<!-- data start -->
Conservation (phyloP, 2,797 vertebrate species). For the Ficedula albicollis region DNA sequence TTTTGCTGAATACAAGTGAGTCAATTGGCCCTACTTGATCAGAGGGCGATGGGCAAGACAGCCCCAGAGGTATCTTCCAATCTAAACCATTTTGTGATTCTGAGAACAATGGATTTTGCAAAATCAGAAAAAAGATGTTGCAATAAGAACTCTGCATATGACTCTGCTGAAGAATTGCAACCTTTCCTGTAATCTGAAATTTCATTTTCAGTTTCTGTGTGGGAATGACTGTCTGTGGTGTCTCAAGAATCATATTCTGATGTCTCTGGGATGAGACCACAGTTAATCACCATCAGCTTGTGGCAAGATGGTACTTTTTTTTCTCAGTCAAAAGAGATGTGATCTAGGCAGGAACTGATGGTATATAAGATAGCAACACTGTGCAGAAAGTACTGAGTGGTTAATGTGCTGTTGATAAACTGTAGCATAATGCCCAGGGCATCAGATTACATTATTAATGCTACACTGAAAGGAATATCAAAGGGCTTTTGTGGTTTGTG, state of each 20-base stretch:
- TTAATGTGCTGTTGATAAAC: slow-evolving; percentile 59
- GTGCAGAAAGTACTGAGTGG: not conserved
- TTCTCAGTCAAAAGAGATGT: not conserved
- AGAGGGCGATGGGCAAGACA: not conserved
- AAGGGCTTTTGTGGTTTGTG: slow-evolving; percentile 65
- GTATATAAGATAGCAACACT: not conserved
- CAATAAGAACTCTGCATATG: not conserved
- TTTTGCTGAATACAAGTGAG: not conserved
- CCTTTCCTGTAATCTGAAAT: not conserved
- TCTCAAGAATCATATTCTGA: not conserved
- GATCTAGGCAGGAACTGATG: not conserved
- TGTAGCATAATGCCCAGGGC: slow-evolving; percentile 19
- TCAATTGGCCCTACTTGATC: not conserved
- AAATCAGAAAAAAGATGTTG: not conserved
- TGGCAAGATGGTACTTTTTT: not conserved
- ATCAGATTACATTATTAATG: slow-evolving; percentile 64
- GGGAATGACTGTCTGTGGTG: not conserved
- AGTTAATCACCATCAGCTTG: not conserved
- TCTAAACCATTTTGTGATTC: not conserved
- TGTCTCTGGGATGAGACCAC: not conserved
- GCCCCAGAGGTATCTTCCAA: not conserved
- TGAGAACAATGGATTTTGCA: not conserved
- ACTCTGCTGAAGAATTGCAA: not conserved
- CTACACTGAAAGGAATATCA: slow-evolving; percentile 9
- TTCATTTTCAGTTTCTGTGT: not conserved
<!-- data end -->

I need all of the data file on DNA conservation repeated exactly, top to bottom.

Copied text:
Conservation (phyloP, 2,797 vertebrate species). For the Ficedula albicollis region DNA sequence TTTTGCTGAATACAAGTGAGTCAATTGGCCCTACTTGATCAGAGGGCGATGGGCAAGACAGCCCCAGAGGTATCTTCCAATCTAAACCATTTTGTGATTCTGAGAACAATGGATTTTGCAAAATCAGAAAAAAGATGTTGCAATAAGAACTCTGCATATGACTCTGCTGAAGAATTGCAACCTTTCCTGTAATCTGAAATTTCATTTTCAGTTTCTGTGTGGGAATGACTGTCTGTGGTGTCTCAAGAATCATATTCTGATGTCTCTGGGATGAGACCACAGTTAATCACCATCAGCTTGTGGCAAGATGGTACTTTTTTTTCTCAGTCAAAAGAGATGTGATCTAGGCAGGAACTGATGGTATATAAGATAGCAACACTGTGCAGAAAGTACTGAGTGGTTAATGTGCTGTTGATAAACTGTAGCATAATGCCCAGGGCATCAGATTACATTATTAATGCTACACTGAAAGGAATATCAAAGGGCTTTTGTGGTTTGTG, state of each 20-base stretch:
- TTAATGTGCTGTTGATAAAC: slow-evolving; percentile 59
- GTGCAGAAAGTACTGAGTGG: not conserved
- TTCTCAGTCAAAAGAGATGT: not conserved
- AGAGGGCGATGGGCAAGACA: not conserved
- AAGGGCTTTTGTGGTTTGTG: slow-evolving; percentile 65
- GTATATAAGATAGCAACACT: not conserved
- CAATAAGAACTCTGCATATG: not conserved
- TTTTGCTGAATACAAGTGAG: not conserved
- CCTTTCCTGTAATCTGAAAT: not conserved
- TCTCAAGAATCATATTCTGA: not conserved
- GATCTAGGCAGGAACTGATG: not conserved
- TGTAGCATAATGCCCAGGGC: slow-evolving; percentile 19
- TCAATTGGCCCTACTTGATC: not conserved
- AAATCAGAAAAAAGATGTTG: not conserved
- TGGCAAGATGGTACTTTTTT: not conserved
- ATCAGATTACATTATTAATG: slow-evolving; percentile 64
- GGGAATGACTGTCTGTGGTG: not conserved
- AGTTAATCACCATCAGCTTG: not conserved
- TCTAAACCATTTTGTGATTC: not conserved
- TGTCTCTGGGATGAGACCAC: not conserved
- GCCCCAGAGGTATCTTCCAA: not conserved
- TGAGAACAATGGATTTTGCA: not conserved
- ACTCTGCTGAAGAATTGCAA: not conserved
- CTACACTGAAAGGAATATCA: slow-evolving; percentile 9
- TTCATTTTCAGTTTCTGTGT: not conserved